'I was just doing my job'
Paediatrician who treated listeriosis-infected children from a Soweto crèche says it was a normal day on the job for her
Paediatrician Preeteeben Vallabh, who was integral to tracing the source of the world’s largest listeriosis outbreak, says she was just doing her job.
“For me, I did what I normally do. I am not taking credit.”
She was recalling the day when nine young children from the same family and crèche came into Chris Hani Baragwanath Hospital with gastro-enteritis and fever on January 12.
It is standard protocol that when two or more children from the same school or household are sick with vomiting or diarrhoea, doctors investigate if a food-borne illness is the cause.
The children, aged two to four, had just had breakfast at their Klipspruit crèche when they started vomiting or developed diarrhoea. Some had become ill the day before.
The children were taken from the Chiawelo clinic in their neighbourhood and then to hospital.Vallabh was more vigilant in looking for listeriosis because doctors were aware of the listeria outbreak that had been declared in December.
“Of course it was a Friday,” laughs the head of the paediatric outpatient department.
She jokes about how it is hard to reach anyone on a Friday afternoon.
She called the City of Johannesburg a few times. Eventually, someone answered her call.
“I was fortunate,” she says with relief.
“I asked please if they could go down and get the specimens of the food that children had ingested.”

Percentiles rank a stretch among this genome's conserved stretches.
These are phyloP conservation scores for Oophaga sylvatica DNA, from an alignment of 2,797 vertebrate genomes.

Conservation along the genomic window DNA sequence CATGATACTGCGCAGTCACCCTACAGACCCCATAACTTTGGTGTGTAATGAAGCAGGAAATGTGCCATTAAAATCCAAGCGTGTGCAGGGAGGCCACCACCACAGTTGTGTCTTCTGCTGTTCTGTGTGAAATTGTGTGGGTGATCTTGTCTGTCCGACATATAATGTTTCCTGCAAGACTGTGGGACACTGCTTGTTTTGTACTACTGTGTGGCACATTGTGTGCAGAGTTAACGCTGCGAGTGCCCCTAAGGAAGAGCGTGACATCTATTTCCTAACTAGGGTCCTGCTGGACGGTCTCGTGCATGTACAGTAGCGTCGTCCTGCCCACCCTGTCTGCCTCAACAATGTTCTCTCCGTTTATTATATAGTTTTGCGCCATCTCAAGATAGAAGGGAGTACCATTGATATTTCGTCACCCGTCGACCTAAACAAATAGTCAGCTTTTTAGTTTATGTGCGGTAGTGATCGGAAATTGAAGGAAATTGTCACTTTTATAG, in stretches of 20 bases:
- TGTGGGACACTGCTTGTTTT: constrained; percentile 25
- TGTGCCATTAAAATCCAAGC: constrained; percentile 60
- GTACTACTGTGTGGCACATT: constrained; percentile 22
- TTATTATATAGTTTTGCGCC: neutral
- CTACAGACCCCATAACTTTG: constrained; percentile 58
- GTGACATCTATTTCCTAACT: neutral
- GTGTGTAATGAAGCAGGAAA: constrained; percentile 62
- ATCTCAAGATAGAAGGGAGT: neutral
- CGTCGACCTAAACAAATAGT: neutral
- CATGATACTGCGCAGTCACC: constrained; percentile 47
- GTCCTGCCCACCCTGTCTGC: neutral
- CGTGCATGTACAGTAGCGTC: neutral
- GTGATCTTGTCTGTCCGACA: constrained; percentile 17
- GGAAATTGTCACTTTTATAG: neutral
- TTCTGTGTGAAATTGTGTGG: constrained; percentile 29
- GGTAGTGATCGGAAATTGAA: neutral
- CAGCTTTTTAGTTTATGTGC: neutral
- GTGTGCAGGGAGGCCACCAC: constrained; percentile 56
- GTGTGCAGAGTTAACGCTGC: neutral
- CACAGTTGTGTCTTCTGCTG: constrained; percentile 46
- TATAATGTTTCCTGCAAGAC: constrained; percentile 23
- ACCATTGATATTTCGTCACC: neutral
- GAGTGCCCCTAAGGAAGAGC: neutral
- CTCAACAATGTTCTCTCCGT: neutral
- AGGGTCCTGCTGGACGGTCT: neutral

Johannesburg City staff went to the crèche on the same day to take samples. Vallabh then ensured she did every test needed.
“I called the infectious disease specialist to ensure I sent all the right specimens (blood, stool) to the laboratory to look for that particular organism and other causes that could have made children sick.”
The stool from the child and polony specimens all tested positive for the deadly listeria strain ST6 – that had been implicated as being to blame for the outbreak.
She said she was doing what she would in any case of food borne illness.
“We do this routinely," she said. "If it appears there is a food borne cause of illness. We contact health authorities to investigate a possible outbreak. We were more vigilant because of the listeria problems."
“I am just glad we got to the bottom of it. For me I did what I normally do. I am not taking credit.”South Africa is facing the world’s largest outbreak of listeriosis, with 183 deaths confirmed and the number expected to climb.
The food-borne illness is caused by a bacterium, listeria monocytogenes, which can grow in food, live and replicate in the fridge and give people mild gastro enteritis or lead to meningitis.
There have been 967 confirmed cases of the disease and this is expected to rise.
Seventy-six babies under the age of 28 days died, in their first month of life.